Free Speech and Universities The Times - 27 Nov 17

Religions offer membership. They fill the void in the human heart with the mystical presence of the group, and if they do not provide this benefit they will wither and die, like the religions of the ancient world during the Hellenistic period. It is therefore in the nature of a religion to protect itself from rival groups and the heresies that promote them.

'Brexit will restore a proper sense of patriotism'. The Times Comment - 17 Nov 17

When David Cameron asked the British people to vote on whether to leave the European Union, he did his utmost to persuade us that the question was a purely economic one: would we be better off in the union or out of it? And he assembled teams of experts to warn about the economic cost if we decided to leave.

For many ordinary citizens, however, the question was not about economics at all. It was about identity and sovereignty. For such people matters were at stake that the politicians had systematically marginalised, and which were more important to them than all the economic and geopolitical arguments.

Their question was not: what will make us better off, but rather: who are we, where are we, what…

The full article is available in PDF format HERE

 

'A Philosopher on the Decline of the English Countryside, Brexit, and the European Project.' The Weekly Standard - Nov 17

A crisp, autumnal morning in the Vale of Malmesbury, 80 miles west of London. Watery skies, clay soil, and gentle hills quilted with the ancient pattern of cows and sheep, hedges and coppices, stone farmhouses and industrial barns. At Sunday Hill Farm in Brinkworth, the range was fired up early, and the kitchen is busy. Half a dozen apple pies are cooling on the table, a partially carved leg of cold lamb waits on the sideboard, and a dog dances under everyone’s feet. The annual Apple Festival begins in just over an hour’s time.

The Jeremy Vine Show, BBC Radio 2 - 7 Nov 17

Sir Roger Scruton debates the Russian Revolution on the 100th anniversary.

Listen to the full episode HERE.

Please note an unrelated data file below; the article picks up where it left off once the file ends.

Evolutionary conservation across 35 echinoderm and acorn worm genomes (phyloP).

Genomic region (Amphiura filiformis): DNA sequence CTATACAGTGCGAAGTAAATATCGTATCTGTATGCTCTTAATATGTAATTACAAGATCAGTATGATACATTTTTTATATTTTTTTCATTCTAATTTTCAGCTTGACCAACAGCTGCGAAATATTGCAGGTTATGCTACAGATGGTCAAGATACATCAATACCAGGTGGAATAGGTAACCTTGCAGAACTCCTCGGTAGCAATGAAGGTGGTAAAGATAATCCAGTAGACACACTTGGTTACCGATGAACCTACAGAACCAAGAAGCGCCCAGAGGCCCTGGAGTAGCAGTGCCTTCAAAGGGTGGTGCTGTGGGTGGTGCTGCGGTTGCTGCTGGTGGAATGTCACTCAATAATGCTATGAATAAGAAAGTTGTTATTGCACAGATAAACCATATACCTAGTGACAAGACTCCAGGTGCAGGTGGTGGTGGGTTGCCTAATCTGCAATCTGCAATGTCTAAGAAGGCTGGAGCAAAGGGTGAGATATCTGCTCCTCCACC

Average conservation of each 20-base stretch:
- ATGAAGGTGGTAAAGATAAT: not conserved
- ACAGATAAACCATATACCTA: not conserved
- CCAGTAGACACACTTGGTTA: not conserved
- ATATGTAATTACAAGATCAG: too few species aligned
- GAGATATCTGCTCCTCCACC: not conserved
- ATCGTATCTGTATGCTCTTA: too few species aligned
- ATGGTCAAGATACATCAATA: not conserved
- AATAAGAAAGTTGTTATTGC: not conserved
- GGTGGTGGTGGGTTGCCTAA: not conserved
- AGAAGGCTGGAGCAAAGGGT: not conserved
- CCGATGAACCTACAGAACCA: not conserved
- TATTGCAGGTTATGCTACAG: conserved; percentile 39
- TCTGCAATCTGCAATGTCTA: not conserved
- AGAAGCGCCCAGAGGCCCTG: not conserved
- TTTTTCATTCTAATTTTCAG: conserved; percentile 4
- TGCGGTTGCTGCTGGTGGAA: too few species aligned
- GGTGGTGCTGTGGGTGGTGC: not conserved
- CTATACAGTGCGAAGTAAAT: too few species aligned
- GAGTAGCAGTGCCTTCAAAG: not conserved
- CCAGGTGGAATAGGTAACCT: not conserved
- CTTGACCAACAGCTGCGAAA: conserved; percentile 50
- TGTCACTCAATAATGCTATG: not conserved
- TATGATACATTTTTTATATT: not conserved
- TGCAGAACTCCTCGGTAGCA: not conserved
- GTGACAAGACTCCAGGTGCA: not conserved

'The English Fix' BBC Radio 4 - 14 Sept 17

Patrick Wright meets the philosopher Sir Roger Scruton, who argues that the EU has encroached on the fundamentals of Englishness: the landscape, and the common law.

And he hears from others who question the idea that the European Union has encroached in this way, including Martha Spurrier, the Director of Liberty, author Robert Winder, and Greg and Teresa Malciewicz, editor and publisher of UK-based Polish-language weekly New Time.

Producer: Phil Tinline.

Listen back HERE

'Coming Home in Scrutopia : A happy week with Roger Scruton' - The Imaginative Conservative, Tina McCormick

According to Roger Scruton, traditions and attachments to place and home are precious as they give order and meaning to life. They fill a basic human need. Once destroyed, they cannot be brought back…

G.K. Chesterton famously wrote “The whole object of travel is not to set foot on foreign land; it is at last to set foot on one’s own country as a foreign land.” What he meant, of course, is that travel awards us the chance of returning home with fresh eyes for its merits and a deeper appreciation thereof. It is of little surprise that this mental twister should emanate from Chesterton’s pen just as it is not surprising that it should be written by an Englishman, pampered by the rich history and bucolic beauty of his country. Yet such “home coming” took on a new form when twenty vacationers descended on Cirencester in Gloucestershire this past August to attend Scrutopia, a summer school hosted by Sir Roger Scruton. With the exception of one Englishman attending the course, the group of twenty, consisting of one Portuguese, one Polish, and two Norwegian participants and a diverse group of Americans, including me, came to discover a veritable “home” in a foreign place, a mental twist with a poetic crescendo.